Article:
DHS Enhances Security of Cesium Irradiators; Public-Private Effort Seeks to Keep Radioactive Materials Safe

Ensuring that radioactive materials from commercial, medical, and academic research facilities do not fall into the hands of individuals or groups that seek to harm the United States is the goal of a public-private partnership initiative between the Department of Homeland Security (DHS), the Department of Energy (DOE), the Nuclear Regulatory Commission (NRC) and irradiator manufacturers.

“The irradiator program is an excellent example of the federal government working with our partners in industry to enhance the protection and resiliency of the Nuclear Sector to ensure the health and safety of the public as well as the environment,” Craig Conklin, director of the Sector-Specific Agency Executive Management Office (SSA-EMO) in the DHS Office of Infrastructure Protection said. The SSA-EMO provides the coordination for the Nuclear Sector under the National Infrastructure Protection Plan. [See http://www.dhs.gov/xlibrary/assets/NIPP_Plan.pdf for additional information].

Under the program, the DOE National Nuclear Security Administration (NNSA) Global Threat Reduction Initiative (GTRI) coordinates with irradiator operators to enable manufacturer-licensed service providers to install hardware improvements retrofitted to existing irradiators onsite.  “The security enhancements include adding devices which significantly increase the amount of time need for the unauthorized removal of radioactive material,” Conklin said. Offered at no cost to facility operators, GTRI is funding both the equipment and installation of these security enhancements, which represents a national investment of approximately $26 million.

”We anticipate that these improvements will be incorporated into most of the self-contained irradiators located at universities, hospitals, and research institutes in the United States by fiscal year 2016,” Conklin added that “Once complete, this cooperative effort will greatly reduce the potential for theft or misuse of radiological materials for the purpose of building a Radiological Dispersal Device or dirty bomb.”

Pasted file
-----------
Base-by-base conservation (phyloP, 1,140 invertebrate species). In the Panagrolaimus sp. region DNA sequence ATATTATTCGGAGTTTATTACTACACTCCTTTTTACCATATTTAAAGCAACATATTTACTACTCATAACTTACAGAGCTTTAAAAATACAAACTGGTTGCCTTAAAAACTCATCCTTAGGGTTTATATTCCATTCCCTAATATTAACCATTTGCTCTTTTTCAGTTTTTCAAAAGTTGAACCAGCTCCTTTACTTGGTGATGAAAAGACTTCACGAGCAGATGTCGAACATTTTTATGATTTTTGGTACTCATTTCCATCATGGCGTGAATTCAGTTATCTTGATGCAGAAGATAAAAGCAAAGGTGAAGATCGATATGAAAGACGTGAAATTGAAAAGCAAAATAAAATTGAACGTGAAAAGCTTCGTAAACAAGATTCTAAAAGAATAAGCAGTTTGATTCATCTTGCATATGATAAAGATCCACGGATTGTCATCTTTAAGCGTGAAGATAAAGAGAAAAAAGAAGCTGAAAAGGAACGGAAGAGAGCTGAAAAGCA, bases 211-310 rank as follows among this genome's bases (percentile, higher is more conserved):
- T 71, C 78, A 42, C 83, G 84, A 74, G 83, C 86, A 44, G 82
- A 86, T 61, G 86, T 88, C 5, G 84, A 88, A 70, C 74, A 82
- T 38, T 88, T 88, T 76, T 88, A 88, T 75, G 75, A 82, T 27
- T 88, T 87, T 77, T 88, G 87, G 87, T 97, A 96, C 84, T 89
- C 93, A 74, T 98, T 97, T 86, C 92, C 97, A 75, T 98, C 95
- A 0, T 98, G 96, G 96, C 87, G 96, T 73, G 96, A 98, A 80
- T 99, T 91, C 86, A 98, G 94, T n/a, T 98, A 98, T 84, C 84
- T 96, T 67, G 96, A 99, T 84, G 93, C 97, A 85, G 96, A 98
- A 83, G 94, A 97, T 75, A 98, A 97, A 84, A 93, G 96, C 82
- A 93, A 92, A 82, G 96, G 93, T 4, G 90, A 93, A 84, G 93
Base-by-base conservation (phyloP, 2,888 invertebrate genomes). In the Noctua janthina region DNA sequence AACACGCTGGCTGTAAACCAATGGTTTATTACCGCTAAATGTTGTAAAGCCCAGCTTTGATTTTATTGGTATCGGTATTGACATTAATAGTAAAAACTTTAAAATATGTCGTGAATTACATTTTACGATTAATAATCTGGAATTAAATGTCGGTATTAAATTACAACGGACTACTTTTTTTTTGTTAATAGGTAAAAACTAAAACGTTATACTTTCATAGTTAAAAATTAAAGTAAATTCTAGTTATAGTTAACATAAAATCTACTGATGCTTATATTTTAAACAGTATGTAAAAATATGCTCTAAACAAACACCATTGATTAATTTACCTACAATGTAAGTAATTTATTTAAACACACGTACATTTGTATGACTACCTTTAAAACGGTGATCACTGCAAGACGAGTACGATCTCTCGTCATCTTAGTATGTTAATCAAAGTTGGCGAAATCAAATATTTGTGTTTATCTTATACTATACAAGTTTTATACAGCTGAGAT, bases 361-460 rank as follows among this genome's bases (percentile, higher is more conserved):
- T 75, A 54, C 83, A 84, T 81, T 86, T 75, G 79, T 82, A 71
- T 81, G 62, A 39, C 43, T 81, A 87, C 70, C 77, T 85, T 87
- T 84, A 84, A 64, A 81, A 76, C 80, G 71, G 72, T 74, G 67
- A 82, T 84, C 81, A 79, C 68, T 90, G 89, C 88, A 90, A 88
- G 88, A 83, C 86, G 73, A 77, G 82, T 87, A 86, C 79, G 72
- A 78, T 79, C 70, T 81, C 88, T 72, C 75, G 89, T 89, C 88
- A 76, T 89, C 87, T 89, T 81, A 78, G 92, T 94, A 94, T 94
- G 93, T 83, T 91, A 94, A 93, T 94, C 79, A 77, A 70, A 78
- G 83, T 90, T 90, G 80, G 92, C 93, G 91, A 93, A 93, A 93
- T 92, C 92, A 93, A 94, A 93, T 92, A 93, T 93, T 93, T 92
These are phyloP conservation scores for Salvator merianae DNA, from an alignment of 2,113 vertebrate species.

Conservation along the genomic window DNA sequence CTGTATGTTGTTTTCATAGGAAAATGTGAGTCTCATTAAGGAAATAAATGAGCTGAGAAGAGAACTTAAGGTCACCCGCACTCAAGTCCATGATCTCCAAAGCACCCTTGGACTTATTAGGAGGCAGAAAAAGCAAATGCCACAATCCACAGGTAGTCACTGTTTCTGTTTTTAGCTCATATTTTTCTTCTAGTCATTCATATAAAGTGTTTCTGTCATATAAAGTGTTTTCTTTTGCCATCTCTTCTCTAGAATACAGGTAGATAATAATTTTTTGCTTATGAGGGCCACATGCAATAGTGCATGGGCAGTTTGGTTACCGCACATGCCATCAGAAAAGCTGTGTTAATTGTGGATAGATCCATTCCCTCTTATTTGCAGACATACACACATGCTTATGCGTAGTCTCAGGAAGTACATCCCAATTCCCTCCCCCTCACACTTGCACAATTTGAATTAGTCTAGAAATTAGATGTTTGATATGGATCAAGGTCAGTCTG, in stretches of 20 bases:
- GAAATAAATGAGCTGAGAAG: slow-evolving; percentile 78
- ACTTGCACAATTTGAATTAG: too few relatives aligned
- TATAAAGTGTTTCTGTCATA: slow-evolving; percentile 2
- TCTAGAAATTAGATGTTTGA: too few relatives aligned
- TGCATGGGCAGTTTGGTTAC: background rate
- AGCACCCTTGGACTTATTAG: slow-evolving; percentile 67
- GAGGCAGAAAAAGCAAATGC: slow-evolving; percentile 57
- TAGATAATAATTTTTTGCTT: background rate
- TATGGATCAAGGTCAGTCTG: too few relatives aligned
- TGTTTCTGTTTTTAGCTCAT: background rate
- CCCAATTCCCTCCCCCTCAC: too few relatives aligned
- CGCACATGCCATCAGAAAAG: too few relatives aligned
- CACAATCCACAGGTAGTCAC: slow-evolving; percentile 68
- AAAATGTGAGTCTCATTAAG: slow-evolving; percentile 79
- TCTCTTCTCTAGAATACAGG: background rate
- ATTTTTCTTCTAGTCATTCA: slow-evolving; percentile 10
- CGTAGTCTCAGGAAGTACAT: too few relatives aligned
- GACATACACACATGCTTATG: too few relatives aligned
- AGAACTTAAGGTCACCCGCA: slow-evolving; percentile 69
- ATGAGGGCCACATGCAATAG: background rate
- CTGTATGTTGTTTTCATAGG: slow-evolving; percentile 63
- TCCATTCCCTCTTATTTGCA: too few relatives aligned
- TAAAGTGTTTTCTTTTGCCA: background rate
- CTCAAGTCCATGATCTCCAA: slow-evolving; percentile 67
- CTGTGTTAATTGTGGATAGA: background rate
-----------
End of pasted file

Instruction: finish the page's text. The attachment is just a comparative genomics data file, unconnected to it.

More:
The GTRI provides voluntary security enhancements to the Nation’s civilian radiological sites.  These voluntary upgrades enhance existing national security programs required by the NRC and State governments since 2006. 

Three private sector irradiator manufacturers are involved in the program. In addition to assisting in developing and installing the hardware improvements, these manufacturers also agreed to install security enhancements on all new cesium-137 chloride (CsCl) irradiators that they produce by early 2010, ensuring new irradiators are better protected as they come off the production line.

“Every day, cesium irradiators are used in labs across the country and around the world for critically important and cutting edge academic and medical research,” Conklin said. “This research, which has been conducted in the U.S. for decades, has led to the development of life-saving medical treatments and activities, including blood supply sterilization and emergency response equipment calibration.”

Conklin said the effort is focused on CsCI because “Federal studies indicate that cesium chloride may be a greater concern than other radiation sources that may be used for nefarious purposes because of its dispersability potential.”

The NRC, the Federal agency responsible for assuring that these devices and sources are protected, has stated security controls implemented during the past eight years have significantly improved the security of radioactive sources, including CsCl.

In an ongoing effort to stay ahead of the ever-evolving threats, DHS, DOE, and the NRC continue to work with Federal, State, local  and international partners to enhance security protocols, explore new ways to better secure these materials and devices, and guide research efforts in this area.

The University of Pennsylvania is working with the NNSA at DOE and the device manufacturers as the pilot facility for enhancing the security of irradiators around the country. “The University of Pennsylvania has a long history of partnerships with the public and private sectors and we are happy to be the pilot facility for this important program,” Robert D. Forrest, director of Radiation Safety at the University of Pennsylvania said.

The program is just one part of a larger voluntary security enhancement effort funded by GTRI to reinforce detection and response capabilities at civilian nuclear and radiological facilities.


DHS is designated as the Sector Specific Agency (SSA) for the Nuclear Sector.  The SSA Executive Management Office in the DHS Office of Infrastructure Protection provides the coordination for the Nuclear Sector in accordance with the National Infrastructure Protection Plan.